The sukuk issue would represent a culmination of expert groups and consultations convened since 2007; and the gathering desire of the current, and previous Labour, governments to invite global Islamic banking and finance into Britain. The terms of that invitation are promises of “no discrimination” and of a regulatory regime that presents “no obstacles but no special favours”.
Sovereign sukuk in Europe
In his speech (29 October 2013) Mr Cameron stated that a sovereign sukuk had never been issued outside the Islamic world; and that his Government wanted the UK to be the first to do so.
In fact it is a decade too late for that. In 2004 the German state of Saxony-Anhalt issued Europe’s first sovereign sukuk for €100m. However, depending on the celerity of British preparations, which no observer would characterise as overhasty so far, Britain could still beat Luxembourg to issue the second European sukuk.
Scope and symbolism
The proposed £200m is modest, whether by comparison with the gilt market or public financing broadly or to past sukuk; a notable example being the US$2bn sovereign issue of the Dubai Civil Aviation Authority in 2004.
However, it would be a mistake to assess the UK’s sukuk purely by volume. It is better understood as a symbolic gesture intended to signify the social inclusion of British Muslims – as is the wider effort to license Islamic financial institutions. The minimum investment of the upcoming issuance is unknown; however sukuk elsewhere have typically targeted institutional investors, with minimum investments individual investors would find prohibitive.
For this reason, retail banks and ‘windows’ compliant with Islamic precepts (commonly glossed as Shari’a or Islamic law) are more promising means of allowing British Muslims to live financial lives consonant with their faith’s principles. The UK sukuk is also a tentative bid to attract inward foreign investment and to access liquidity – especially, but not exclusively, in the oil and gas rich states of the Gulf. It is a means of developing a new capital market and instrument that can diversify portfolios and act as a signalling mechanism that would encourage (larger) corporate issuances. It would lend credibility both to sukuk and to the wider Islamic finance industry – in which it is the most prominent product at present.
What is ‘Sukuk’?
As with other instruments in Islamic finance, the retained Arabic verbiage renders meanings more opaque than they actually are. A sukuk is in essence a capital market overlay. Underneath it may be any one (or combination) of 14 contract types that are widely accepted by scholars and schools of Islamic commercial jurisprudence.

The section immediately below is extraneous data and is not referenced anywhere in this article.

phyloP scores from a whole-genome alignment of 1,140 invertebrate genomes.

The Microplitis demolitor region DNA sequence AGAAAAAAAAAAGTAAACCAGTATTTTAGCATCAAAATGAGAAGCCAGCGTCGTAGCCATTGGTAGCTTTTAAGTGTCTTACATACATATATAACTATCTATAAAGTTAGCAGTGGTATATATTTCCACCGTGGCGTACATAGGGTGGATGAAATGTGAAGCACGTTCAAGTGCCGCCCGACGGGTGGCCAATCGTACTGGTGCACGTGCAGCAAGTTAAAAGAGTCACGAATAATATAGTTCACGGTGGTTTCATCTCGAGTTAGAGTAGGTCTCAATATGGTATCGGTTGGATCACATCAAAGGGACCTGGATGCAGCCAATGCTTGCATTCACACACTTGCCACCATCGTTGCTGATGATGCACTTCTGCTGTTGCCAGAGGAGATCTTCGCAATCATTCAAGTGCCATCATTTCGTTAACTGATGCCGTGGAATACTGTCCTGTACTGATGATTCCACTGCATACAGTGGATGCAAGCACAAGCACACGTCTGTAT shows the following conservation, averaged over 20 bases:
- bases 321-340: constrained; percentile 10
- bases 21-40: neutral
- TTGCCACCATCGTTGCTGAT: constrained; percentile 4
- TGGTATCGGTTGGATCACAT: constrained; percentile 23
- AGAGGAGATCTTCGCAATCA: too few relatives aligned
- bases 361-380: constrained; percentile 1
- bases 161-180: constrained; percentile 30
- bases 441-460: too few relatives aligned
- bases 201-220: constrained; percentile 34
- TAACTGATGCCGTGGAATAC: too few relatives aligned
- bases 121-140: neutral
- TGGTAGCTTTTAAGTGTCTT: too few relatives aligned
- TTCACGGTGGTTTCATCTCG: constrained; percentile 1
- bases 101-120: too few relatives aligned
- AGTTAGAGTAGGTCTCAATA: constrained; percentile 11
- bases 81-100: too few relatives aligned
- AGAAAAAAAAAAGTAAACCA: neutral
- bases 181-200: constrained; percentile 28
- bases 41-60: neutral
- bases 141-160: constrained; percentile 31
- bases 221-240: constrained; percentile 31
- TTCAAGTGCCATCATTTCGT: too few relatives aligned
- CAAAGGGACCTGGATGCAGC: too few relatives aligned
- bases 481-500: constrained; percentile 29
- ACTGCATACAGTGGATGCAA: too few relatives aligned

From the Shari’a perspective, the underlying contract or contracts should have as their subject matter tangible, physical assets (subject to some exceptions) which are themselves lawful; for instance the asset(s) must not involve gambling, alcohol, tobacco, pork, or pornography. Sukuk should be used to raise funds for specific projects and investment activity, not for generalised financial needs.
Sukuk are securities. However, whether or not they may be traded on secondary markets depends on the underlying contract type. The most often stated definition of sukuk is that of the Bahrain-based Auditing and Accounting Organisation for Islamic Financial Institutions (AAOIFI): sukuk are certificates of equal value representing undivided shares in the ownership of tangible assets, usufructs and services or (in the ownership of) the assets of particular projects or special investment activity. It is the requirement of ownership which supports the claim that sukuk are equity not debt instruments. This is a fundamental distinction for Islamic law because the dominant view is that trading in debt is unlawful, as is the commodification of money; further, charging or paying interest are the cardinal sins Islamic finance seeks to discourage and to prevent. These are also the reasons why the Islamic banking and finance industry is at pains to distinguish sukuk from bonds, however similar their economic operation and regulatory or tax treatment may be.
"Depending on the celerity of British preparations – which no observer would characterise as overhasty so far – Britain could still beat Luxembourg to issue the second European sukuk"